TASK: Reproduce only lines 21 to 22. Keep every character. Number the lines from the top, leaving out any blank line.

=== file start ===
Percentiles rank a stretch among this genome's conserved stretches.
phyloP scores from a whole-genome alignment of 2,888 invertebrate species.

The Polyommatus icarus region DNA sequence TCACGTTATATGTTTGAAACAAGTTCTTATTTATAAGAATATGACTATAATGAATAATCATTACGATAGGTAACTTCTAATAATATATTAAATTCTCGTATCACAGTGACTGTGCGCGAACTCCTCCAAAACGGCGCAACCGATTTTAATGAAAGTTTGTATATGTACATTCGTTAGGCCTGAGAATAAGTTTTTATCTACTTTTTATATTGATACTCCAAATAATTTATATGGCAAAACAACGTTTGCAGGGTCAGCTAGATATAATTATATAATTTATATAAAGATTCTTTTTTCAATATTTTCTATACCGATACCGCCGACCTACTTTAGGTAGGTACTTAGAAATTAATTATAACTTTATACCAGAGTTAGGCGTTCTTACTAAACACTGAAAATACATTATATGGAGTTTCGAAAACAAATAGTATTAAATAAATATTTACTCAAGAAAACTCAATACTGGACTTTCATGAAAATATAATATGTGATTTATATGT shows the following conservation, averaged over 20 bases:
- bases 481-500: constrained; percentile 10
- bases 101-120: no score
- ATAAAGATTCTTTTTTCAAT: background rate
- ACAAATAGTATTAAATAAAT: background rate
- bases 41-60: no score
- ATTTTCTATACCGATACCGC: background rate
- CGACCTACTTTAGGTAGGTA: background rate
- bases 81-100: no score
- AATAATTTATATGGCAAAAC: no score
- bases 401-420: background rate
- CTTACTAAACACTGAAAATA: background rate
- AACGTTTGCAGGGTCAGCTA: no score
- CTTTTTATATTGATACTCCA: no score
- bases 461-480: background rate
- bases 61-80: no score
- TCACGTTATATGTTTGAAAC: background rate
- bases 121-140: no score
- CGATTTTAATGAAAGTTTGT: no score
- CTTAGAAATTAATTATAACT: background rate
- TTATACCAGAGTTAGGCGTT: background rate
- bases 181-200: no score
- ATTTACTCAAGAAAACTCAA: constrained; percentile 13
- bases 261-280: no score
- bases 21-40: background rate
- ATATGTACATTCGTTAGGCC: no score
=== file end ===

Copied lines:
- CGATTTTAATGAAAGTTTGT: no score
- CTTAGAAATTAATTATAACT: background rate